But the other class were those who were criminals by deliberate choice, pursuing a career of crime with full appreciation of its risks. A certain man of good education and address was visited in prison by a minister of religion. When the latter voiced his distress at finding him in such a position, the man asked whether one who was keen on fox-hunting gave it up when he had a fall. “I have had a bad fall and no mistake,” he said, “but I count on better luck another time.” This case was thoroughly typical, said my father. For such a man a criminal career was a life of adventure such as would compare favourably with most kinds of sport. He was not a weak creature who yielded to uncontrollable impulse. Stories of Benson and Raymond, two men of this class, have been given in the chapter on Scotland Yard. Such men, the elite of the profession, lived well; they could name their favourite wine and knew a good cigar. A trip to Brighton was an ordinary incident in their easy lives, and a winter visit to Monte Carlo nothing out of the way. They were responsible for the elaborate frauds, the great forgeries, jewel larcenies and bank robberies, which now and then startled the public.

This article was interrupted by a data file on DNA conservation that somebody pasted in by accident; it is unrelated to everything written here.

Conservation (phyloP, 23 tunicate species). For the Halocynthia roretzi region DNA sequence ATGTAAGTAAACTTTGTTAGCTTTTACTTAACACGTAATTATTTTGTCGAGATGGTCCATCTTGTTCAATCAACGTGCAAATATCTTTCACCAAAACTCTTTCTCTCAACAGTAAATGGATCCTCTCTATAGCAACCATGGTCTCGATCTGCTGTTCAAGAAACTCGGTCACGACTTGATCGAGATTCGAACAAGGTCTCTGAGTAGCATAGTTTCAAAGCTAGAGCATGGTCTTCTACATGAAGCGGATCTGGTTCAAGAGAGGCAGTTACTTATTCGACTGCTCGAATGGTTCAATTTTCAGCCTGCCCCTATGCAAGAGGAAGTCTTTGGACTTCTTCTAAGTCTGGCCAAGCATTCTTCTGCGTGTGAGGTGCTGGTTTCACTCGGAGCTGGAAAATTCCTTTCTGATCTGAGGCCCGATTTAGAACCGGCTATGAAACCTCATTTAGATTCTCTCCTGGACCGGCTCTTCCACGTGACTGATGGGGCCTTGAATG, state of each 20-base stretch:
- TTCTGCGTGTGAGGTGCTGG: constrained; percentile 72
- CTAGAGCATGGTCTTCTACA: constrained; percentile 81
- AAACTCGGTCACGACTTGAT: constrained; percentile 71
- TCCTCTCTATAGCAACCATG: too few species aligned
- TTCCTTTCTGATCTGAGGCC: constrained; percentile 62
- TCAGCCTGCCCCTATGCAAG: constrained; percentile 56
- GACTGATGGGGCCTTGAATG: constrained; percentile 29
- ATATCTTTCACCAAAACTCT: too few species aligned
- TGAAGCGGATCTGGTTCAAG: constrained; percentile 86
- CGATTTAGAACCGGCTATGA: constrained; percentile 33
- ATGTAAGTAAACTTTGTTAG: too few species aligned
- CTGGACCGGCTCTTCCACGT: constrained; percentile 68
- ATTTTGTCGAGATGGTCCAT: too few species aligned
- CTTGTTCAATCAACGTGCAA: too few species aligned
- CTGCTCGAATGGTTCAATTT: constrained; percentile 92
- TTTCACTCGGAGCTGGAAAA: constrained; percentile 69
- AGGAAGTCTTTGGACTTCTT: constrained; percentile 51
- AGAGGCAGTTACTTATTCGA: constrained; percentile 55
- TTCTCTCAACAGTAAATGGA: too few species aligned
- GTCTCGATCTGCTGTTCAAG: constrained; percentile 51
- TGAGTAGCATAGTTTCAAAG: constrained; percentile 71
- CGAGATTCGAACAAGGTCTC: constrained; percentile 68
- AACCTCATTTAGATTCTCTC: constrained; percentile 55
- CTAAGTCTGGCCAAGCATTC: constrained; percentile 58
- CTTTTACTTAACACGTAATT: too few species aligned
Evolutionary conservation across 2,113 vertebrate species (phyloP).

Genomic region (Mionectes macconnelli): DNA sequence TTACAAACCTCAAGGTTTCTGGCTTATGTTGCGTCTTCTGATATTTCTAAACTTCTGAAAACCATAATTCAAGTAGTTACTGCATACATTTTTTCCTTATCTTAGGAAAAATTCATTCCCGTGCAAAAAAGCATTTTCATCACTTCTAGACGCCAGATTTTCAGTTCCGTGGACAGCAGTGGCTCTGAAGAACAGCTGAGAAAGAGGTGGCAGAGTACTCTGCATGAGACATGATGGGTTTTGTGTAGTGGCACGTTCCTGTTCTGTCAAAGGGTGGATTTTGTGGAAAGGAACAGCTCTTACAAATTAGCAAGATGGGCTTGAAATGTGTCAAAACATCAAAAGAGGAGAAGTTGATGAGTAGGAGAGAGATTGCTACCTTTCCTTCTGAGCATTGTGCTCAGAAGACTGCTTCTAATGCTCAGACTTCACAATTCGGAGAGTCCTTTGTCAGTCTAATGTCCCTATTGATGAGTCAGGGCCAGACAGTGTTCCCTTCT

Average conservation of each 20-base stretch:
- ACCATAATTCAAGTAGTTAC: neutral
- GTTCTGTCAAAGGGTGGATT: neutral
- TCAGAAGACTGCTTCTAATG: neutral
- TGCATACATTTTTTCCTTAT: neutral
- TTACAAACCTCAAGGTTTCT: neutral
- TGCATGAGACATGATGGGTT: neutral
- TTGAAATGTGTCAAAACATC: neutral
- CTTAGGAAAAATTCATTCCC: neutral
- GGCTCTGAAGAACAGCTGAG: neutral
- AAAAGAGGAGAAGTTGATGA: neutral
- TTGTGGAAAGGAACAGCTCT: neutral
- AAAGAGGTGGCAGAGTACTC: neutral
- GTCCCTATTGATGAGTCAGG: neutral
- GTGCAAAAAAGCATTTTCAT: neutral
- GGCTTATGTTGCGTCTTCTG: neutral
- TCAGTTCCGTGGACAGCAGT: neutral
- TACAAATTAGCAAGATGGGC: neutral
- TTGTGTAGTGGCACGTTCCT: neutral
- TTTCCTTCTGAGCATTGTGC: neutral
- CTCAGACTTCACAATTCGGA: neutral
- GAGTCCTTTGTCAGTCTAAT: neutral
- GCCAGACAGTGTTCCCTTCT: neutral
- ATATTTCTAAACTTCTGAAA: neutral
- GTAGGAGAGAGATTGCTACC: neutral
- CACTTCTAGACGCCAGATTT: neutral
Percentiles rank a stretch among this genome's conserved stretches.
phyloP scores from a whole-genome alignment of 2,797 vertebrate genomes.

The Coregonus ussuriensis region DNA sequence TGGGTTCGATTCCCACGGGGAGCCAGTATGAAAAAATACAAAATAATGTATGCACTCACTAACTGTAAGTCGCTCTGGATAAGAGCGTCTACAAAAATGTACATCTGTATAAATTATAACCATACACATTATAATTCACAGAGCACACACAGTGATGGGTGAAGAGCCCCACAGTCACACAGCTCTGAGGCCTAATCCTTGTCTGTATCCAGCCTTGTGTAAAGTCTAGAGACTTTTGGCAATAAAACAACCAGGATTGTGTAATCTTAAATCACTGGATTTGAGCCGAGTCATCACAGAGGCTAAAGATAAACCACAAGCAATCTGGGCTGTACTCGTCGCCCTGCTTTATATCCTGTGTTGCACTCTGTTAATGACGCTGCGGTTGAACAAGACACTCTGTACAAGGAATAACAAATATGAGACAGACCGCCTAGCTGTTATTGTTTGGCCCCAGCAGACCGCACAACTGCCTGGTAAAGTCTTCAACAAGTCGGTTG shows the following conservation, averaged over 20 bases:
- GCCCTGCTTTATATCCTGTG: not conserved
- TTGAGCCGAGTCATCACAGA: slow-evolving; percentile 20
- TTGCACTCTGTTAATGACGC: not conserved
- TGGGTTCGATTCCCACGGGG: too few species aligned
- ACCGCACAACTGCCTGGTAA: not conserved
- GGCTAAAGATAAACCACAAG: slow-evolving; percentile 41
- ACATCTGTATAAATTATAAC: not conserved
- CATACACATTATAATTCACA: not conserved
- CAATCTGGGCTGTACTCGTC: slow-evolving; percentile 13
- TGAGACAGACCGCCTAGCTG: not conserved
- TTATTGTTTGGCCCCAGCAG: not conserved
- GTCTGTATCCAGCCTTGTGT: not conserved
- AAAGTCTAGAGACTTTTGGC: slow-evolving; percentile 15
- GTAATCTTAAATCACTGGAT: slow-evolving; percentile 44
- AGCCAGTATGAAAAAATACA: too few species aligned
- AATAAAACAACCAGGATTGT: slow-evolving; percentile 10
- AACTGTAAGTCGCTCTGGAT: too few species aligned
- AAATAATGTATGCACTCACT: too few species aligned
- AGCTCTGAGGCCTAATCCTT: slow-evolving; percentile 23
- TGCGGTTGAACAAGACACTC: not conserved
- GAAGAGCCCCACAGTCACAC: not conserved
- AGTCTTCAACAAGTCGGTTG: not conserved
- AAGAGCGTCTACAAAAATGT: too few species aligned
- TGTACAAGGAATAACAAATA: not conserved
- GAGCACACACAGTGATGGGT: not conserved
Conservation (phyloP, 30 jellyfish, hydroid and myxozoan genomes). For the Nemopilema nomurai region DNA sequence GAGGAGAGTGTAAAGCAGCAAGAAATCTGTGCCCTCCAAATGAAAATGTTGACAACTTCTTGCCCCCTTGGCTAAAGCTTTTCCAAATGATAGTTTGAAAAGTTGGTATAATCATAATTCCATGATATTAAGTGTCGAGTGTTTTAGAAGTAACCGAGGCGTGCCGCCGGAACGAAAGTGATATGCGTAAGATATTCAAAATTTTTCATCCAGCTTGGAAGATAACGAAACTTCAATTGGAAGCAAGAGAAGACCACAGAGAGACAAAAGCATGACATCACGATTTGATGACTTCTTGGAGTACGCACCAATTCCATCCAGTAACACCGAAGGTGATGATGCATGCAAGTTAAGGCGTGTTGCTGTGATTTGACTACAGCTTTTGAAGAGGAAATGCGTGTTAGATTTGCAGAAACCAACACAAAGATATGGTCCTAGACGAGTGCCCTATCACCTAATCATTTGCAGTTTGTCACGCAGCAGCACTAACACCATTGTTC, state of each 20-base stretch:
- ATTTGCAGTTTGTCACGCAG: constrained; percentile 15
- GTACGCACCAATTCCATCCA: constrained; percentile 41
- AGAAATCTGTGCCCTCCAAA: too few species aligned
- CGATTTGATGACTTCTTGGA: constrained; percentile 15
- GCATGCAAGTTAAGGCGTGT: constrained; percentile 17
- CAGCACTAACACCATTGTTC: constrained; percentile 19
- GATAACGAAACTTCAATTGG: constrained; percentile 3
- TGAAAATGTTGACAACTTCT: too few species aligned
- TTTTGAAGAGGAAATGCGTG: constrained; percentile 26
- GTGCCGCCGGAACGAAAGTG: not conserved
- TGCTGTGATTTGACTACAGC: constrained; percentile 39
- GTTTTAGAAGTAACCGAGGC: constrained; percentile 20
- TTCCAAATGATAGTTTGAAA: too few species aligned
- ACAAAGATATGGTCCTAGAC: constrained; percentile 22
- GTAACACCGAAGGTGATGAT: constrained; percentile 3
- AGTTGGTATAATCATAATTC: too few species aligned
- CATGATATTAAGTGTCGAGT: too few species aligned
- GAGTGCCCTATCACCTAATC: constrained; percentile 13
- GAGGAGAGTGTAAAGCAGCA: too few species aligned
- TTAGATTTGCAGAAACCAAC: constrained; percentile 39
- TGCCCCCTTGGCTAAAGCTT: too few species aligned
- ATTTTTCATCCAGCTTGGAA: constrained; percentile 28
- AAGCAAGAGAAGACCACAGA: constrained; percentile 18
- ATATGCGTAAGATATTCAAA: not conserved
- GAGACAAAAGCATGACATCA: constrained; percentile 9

They were few in number and as well known to the police as were the members of the Cabinet. The men who were competent to finance as well as to organise great crimes were so few, said my father once, that the room in which he was then writing would suffice to seat them comfortably. But there were many others who might fairly be called criminals by profession ; they too were well known to the police, and a single wing of any large prison would hold them all.